Wind conditions can significantly increase the intensity and speed with which a fire spreads.

Finally, topography influences the spread of a fire. Fire spreads more quickly when traveling down a steep hill than it does across a flat plain.

One of the Most Devastating Recorded Wildfire in the U.S.

One of the most devastating wildfires in the history of the United States occurred on October 8, 1871 in the Peshtigo, Wisconsin area.  

A cold front that blew in from the West fanned small forest clearing fires out of control.  The ensuring firestorm, coupled with a drier than usual season, ignited an inferno.

A bird's eye view map of Peshtigo, Wisconsin published one month before the great fire.
A bird’s eye view map of Peshtigo, Wisconsin published one month before the great fire. Map: T.M. Fowler & Co., September 1871, Library of Congress.

The fire burned through an area of 1,875 square miles and destroyed the towns of Peshtigo and Brussels.  Between 1,200 and 2,500 people are estimated to have lost their lives.  

This wildfire occurred on the same day as the Great Chicago Fire and subsequently, attention and aid to the area was overshadowed by that fire event which took 250 lives.

Great Fire of 1910

The Great Fire of 1910, which raged for two days from August 20–21, 1910, devastated about 3,000,000 acres, making it one of North America’s largest wildfires on record at the time.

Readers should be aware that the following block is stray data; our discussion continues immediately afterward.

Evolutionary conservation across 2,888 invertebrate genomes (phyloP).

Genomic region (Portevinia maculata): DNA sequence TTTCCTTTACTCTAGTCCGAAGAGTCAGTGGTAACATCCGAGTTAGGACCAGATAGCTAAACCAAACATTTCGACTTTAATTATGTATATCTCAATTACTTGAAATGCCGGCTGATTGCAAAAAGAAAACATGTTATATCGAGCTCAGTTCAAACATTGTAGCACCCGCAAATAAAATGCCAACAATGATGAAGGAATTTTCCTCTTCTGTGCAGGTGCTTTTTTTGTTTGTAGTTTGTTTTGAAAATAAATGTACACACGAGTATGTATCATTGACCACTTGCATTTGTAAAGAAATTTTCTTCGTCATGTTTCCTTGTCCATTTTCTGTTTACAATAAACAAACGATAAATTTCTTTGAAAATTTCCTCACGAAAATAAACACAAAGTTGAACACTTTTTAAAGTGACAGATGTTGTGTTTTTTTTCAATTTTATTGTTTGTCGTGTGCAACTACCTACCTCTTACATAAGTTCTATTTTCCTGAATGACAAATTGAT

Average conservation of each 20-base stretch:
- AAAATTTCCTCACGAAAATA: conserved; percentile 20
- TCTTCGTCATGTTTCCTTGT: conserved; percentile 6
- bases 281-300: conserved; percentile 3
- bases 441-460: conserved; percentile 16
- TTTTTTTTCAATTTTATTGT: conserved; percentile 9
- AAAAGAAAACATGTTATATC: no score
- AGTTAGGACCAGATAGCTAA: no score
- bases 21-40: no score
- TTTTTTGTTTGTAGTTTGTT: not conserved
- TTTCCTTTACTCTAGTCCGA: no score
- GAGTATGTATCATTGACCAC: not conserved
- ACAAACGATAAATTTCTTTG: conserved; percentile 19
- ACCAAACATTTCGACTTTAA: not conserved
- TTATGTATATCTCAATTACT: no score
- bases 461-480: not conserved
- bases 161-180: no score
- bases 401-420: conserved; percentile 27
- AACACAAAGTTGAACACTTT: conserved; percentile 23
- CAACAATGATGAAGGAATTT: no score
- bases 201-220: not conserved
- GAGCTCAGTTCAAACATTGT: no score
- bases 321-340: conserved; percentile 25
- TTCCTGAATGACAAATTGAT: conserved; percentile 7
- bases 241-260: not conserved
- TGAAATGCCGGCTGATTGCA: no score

Drought and high temperatures allowed sparks from railroads, lightning strikes, and backfire crews to start an estimated 1,000 to 3,000 fires across Idaho, Montana, Washington, and British Columbia.

The fire killed 89 people and burned the Idaho towns of Falcon and Grand Forks, as well as the Montana communities of De Borgia, Haugan, Henderson, Taft, and Tuscor.

Devastating fires, such as the Great Fire of 1910, inspired a new era in forest management in the United States.

Yellowstone Fires of 1988

1.2 million acres were burned during the summer of 1988, one of the greatest group of wildfires in Yellowstone National Park’s history, with 793,000 (approximately 36 percent) of the park’s 2,221,800 acres charred.

In the larger Yellowstone area, 248 fires were ignited, with several significant fires accounting for more than 95 percent of the burned acreage.

An elk stands among the charred trees during the 1988 Yellowstone fires.  Photo: NPS, public domain.
An elk stands among the charred trees during the 1988 Yellowstone fires. Photo: NPS, public domain.

In 1988, the months of April and May had more rain than usual, followed by a severe drought in June. Dry fuels and high winds created an ideal environment for powerful fires sparked by lightning strikes, which burned out of control until September 11, 1988, when the first snowfall helped to put a stop to the wildfires.

The 1988 wildfires prompted a review of existing fire management practices in the United States, allowing forestry officials to better understand the trade-off between fire suppression and allowing natural fires to burn.

Every year, thousands of wildfires rage across the United States, consuming millions of acres. Natural phenomena such as lightning strikes, as well as human activity such as garbage burning, campfires, and arson, create wildfires.


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This article was originally written on October 28, 2017 and has since been updated.


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About the author
Caitlin Dempsey
Caitlin Dempsey is the editor of Geography Realm and holds a master's degree in Geography from UCLA as well as a Master of Library and Information Science (MLIS) from SJSU.